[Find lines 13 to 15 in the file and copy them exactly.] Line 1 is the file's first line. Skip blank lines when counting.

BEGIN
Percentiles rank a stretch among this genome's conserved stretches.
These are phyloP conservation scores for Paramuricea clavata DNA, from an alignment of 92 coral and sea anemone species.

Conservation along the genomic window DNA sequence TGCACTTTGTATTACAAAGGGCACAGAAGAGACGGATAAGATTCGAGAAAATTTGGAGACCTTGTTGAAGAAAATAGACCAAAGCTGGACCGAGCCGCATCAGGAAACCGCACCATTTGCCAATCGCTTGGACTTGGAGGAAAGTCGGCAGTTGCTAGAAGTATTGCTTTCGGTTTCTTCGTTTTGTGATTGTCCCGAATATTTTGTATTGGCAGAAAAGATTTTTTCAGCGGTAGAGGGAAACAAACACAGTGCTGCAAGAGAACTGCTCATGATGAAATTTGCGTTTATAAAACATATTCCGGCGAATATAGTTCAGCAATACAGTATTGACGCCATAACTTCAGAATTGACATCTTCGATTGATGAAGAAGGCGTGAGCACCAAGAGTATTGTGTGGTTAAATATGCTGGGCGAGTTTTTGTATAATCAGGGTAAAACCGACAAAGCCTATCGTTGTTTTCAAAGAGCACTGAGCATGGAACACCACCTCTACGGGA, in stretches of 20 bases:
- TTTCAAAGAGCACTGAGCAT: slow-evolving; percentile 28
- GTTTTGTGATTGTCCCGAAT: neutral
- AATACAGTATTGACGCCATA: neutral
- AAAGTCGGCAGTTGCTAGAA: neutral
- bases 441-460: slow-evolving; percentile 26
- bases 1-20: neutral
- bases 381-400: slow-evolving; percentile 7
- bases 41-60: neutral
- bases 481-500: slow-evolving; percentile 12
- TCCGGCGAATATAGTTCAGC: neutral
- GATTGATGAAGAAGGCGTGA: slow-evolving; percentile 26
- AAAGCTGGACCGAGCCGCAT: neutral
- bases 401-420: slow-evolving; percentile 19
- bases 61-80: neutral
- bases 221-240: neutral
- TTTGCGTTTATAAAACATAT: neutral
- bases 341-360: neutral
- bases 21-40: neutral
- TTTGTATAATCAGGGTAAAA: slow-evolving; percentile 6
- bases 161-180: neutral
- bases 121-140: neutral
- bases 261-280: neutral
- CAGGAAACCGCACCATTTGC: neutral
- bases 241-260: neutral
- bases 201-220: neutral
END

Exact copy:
- TCCGGCGAATATAGTTCAGC: neutral
- GATTGATGAAGAAGGCGTGA: slow-evolving; percentile 26
- AAAGCTGGACCGAGCCGCAT: neutral